'Ancient farmers spared us from glaciers but profoundly changed Earth's climate'
Millennia ago, ancient farmers cleared land to plant wheat and maize, potatoes and squash. They flooded fields to grow rice. They began to raise livestock. And unknowingly, they may have been fundamentally altering the climate of Earth.
A study published in the journal Scientific Reports provides new evidence that ancient farming practices led to a rise in the atmospheric emission of the heat-trapping gases carbon dioxide and methane -- a rise that has continued since, unlike the trend at any other time in Earth's geologic history.
It also shows that without this human influence, by the start of the Industrial Revolution, the planet would have likely been headed for another ice age.
"Had it not been for early agriculture, Earth's climate would be significantly cooler today," says lead author, Stephen Vavrus, a senior scientist in the University of Wisconsin-Madison Center for Climatic Research in the Nelson Institute for Environmental Studies. "The ancient roots of farming produced enough carbon dioxide and methane to influence the environment."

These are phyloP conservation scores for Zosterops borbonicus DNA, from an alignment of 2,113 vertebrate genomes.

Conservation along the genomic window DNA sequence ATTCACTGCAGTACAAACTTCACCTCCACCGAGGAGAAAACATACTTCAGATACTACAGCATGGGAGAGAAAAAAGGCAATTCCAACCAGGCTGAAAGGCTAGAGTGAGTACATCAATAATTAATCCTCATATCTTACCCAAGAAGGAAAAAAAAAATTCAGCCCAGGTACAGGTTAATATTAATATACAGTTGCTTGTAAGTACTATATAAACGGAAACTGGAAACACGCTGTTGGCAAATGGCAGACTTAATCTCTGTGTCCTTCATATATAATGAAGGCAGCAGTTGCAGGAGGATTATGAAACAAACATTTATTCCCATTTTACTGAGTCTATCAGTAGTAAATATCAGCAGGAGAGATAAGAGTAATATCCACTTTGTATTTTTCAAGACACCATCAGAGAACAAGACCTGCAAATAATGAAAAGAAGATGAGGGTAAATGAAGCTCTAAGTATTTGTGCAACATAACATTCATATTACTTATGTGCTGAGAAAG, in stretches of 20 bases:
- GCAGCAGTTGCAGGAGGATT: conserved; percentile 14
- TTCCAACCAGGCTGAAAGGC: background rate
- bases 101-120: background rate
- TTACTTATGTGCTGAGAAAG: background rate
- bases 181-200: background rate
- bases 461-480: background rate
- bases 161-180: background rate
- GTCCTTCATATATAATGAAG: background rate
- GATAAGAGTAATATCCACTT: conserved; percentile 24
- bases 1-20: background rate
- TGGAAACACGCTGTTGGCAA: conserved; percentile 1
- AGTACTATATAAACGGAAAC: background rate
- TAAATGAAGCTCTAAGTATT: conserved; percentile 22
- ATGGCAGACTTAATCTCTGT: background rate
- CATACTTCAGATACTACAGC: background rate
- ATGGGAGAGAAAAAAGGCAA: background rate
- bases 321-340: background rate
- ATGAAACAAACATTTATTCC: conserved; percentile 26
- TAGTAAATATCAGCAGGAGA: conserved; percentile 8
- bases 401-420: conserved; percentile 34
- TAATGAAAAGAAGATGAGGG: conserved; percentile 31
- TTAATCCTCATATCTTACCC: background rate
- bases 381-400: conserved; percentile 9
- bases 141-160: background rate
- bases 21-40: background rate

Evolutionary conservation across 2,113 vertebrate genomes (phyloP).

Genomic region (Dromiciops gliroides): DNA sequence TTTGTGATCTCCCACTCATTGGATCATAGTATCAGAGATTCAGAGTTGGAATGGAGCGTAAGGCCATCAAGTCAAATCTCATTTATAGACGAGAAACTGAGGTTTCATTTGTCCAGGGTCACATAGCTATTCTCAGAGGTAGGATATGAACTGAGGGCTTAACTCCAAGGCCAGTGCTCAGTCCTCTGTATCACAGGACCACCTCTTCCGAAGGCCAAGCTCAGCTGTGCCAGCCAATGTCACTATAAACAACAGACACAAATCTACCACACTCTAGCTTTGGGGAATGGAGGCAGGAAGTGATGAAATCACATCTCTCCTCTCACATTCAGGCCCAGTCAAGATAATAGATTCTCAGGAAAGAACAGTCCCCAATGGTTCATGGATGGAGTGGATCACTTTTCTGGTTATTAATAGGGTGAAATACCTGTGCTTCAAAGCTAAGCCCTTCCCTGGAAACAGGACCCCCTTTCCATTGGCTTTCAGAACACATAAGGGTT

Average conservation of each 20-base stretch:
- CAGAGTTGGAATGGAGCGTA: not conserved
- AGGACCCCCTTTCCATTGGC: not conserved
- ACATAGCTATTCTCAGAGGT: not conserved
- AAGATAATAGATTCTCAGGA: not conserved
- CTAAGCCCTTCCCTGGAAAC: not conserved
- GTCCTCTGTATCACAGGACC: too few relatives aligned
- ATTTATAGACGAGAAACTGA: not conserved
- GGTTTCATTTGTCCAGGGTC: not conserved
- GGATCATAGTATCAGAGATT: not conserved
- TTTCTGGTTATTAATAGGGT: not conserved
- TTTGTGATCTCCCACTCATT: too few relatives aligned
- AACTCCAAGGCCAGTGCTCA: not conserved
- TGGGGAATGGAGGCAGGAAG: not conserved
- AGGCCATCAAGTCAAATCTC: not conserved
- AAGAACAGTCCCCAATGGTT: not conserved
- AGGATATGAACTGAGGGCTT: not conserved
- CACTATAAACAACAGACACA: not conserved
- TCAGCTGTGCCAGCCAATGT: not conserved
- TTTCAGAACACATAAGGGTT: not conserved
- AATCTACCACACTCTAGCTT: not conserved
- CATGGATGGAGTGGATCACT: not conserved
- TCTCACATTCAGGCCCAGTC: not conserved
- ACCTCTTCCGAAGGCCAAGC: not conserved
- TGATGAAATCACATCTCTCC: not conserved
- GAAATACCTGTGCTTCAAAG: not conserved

The findings are based on a sophisticated climate model that compared our current geologic time period, called the Holocene, to a similar period 800,000 years ago. They show the earlier period, called MIS19, was already 2.3 degrees Fahrenheit (1.3 C) cooler globally than the equivalent time in the Holocene, around the year 1850. This effect would have been more pronounced in the Arctic, where the model shows temperatures were 9-to-11 degrees Fahrenheit colder.
Using climate reconstructions based on ice core data, the model also showed that while MIS19 and the Holocene began with similar carbon dioxide and methane concentrations, MIS19 saw an overall steady drop in both greenhouse gases while the Holocene reversed direction 5,000 years ago, hitting peak concentrations of both gases by 1850. The researchers deliberately cut the model off at the start of the Industrial Revolution, when sources of greenhouse gas emissions became much more numerous.